In case you weren’t reachable by Commerce Lexington last Thursday or were on vacation, like I was, a new ranking for Lexington was announced by Forbes.com for the Best Places for Business and Careers. Press release excerpt as follows:
Lexington, Kentucky has been named the 9th Best Place for Business and Careers among the 200 largest metro areas by Forbes. The metrics included costs (business and living), job growth (past and projected), income growth, educational attainment and projected economic growth, as well as quality of life issues like crime, cultural and recreational opportunities as well as net migration patterns, and finally the percentage of subprime mortgages handed out over a three-year stretch and the number of highly ranked four-year colleges in the area.
VIEW THE FULL RANKINGS LIST HERE
LEXINGTON’S METRICS PAGE
People love rankings, and we here at Commerce Lexington are no exception. It isn’t every day that Lexington is rated more highly than everyone’s favorite go-to model city, Austin, TX. I’ll admit to just a little bit of pride in that regard. Austin, TX has a lot going for it and a lot of great people and businesses as well that contribute to its reputation. Unfortunately, the grass is often greener on the other side, and those of us in Lexington tend to forget that we have a lot going for us as well – not in the least our fantastic people and businesses.
I know that rankings can be a cause for joy and also skepticism. Lexington has racked up its fair share of rankings in the short time I’ve been Research Director. Some of these rankings are more than a little eyebrow raising (Best Metros to Test New Products anyone?), but in general, what they sometimes lack in statistical rigor, they often make up for in free publicity and chances to reflect positively on how great Lexington truly is.
Speaking of statistical rigor, I’ll formally introduce the research portion of the ranking story. A little history: Lexington was rated the #5 Best Place for Business and Careers by Forbes in 2008. Lexington was also rated the #33 Best Place for Business and Careers by Forbes in 2009. So how does Lexington go from #5 down to #33, back up to #9? Forbes doesn’t publish the recipe to their ranking secret sauce on the website, but they do give us a bit of insight on what makes up the overall ranking:
I’ve highlighted a couple boxes in green because I think they provide the most insight as to what happened from 2008 to 2010. We’ll get to that in a second. First, I noticed that Forbes has been changing their formula slightly, adding two new categories in 2009, Job Growth Projected and Subprime Mortgages. We did well in the Subprime Mortgage category, not well at all in the Job Growth Projected category. Our poor rank in projected job growth (one of the green boxes) and a poorer than average score in the Income Growth category (the other green box) are probably the key factors that dragged our overall rank down in 2009.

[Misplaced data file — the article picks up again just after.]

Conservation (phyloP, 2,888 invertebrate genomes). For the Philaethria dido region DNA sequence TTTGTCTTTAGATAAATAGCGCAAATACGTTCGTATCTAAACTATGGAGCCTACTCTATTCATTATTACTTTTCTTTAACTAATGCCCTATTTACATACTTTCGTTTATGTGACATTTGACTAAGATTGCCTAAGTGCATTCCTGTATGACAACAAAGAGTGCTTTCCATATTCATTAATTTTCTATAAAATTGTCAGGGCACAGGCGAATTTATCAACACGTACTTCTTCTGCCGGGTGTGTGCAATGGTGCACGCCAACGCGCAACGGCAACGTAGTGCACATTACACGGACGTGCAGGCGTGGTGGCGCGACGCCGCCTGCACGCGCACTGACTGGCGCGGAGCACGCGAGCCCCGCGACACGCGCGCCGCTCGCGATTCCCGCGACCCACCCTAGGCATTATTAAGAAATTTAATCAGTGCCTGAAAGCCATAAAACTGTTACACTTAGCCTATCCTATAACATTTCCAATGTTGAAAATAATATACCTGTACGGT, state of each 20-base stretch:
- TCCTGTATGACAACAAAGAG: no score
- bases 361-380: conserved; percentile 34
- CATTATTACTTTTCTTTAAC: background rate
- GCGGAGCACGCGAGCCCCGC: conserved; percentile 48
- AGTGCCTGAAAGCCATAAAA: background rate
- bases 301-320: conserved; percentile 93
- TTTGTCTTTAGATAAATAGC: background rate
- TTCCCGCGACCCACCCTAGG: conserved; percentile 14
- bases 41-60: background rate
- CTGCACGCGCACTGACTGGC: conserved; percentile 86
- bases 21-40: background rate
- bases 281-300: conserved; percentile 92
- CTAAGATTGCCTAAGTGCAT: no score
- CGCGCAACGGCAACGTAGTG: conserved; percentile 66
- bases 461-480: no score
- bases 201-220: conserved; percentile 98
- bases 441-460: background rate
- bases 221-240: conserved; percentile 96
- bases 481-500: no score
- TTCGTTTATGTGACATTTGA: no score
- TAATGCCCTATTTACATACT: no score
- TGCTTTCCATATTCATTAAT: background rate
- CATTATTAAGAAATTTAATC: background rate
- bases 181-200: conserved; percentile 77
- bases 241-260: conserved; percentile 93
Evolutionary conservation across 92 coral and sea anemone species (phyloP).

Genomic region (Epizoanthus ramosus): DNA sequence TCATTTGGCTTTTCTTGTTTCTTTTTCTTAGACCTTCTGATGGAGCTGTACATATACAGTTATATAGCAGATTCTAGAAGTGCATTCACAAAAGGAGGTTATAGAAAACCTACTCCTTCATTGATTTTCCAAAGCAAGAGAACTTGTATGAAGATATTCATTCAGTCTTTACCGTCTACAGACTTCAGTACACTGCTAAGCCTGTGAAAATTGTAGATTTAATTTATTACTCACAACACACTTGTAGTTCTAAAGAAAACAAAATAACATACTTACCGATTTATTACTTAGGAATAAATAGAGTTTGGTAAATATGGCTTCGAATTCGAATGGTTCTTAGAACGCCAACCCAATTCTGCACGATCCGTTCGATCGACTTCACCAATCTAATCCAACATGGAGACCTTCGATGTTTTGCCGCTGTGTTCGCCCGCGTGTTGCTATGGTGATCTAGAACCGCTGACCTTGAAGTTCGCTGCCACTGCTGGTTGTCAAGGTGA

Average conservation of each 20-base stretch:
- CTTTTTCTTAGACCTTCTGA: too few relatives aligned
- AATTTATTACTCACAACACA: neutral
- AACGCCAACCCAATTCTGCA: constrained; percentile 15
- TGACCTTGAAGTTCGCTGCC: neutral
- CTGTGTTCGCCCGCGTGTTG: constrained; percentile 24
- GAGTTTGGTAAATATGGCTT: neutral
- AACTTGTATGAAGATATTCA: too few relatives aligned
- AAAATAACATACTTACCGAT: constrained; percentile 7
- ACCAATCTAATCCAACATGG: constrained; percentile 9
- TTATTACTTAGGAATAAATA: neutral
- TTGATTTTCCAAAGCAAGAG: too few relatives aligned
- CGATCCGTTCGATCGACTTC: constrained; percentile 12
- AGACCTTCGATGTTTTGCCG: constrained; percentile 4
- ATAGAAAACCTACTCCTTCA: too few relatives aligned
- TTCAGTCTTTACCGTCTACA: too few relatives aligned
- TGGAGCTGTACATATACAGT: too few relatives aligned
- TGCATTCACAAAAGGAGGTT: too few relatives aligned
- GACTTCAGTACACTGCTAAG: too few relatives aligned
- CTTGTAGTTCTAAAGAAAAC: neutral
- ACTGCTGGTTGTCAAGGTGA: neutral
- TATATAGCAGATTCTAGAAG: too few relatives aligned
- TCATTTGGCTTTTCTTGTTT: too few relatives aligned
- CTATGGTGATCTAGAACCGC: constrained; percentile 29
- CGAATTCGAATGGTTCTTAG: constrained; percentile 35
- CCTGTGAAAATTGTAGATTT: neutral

Forbes also added a new category in 2010, Economic Growth Projected. We didn’t do as well in this category either, which probably kept us out of the top five. You’ll notice that our income growth and projected job growth rebounded quite nicely, especially the projected job growth. So how does Lexington go from #151 to #32 in the course of a year?
The answer (in my humble opinion) is the “Projected” in Job Growth Projected. To quote a famous economist, “The only function of economic forecasting is to make astrology look respectable.” Our metro region sustained some heavy job losses in a few critical areas in late 2008 and early 2009, most memorably in the automotive supplier industry. I think the uncertainty of the mounting recession along with the uncertainty of the automotive industry made job growth projections more than a bit daunting. As you can tell, however they projected the job growth for our metro region, they took the worst case scenario.
A year later, albeit with high unemployment, Lexington never truly saw the sky fall. In fact, in a lot of instances, we are a metro region that is poised for growth in the recovery phase of the economy due to our diversity of industry, the presence of the University of Kentucky, and our highly educated population (among many other attributes).
It is certainly difficult to predict what next year will bring, but my core belief is that the things that make Lexington great will continue to shine through for years to come, no matter what ranking we get from Forbes or anyone else.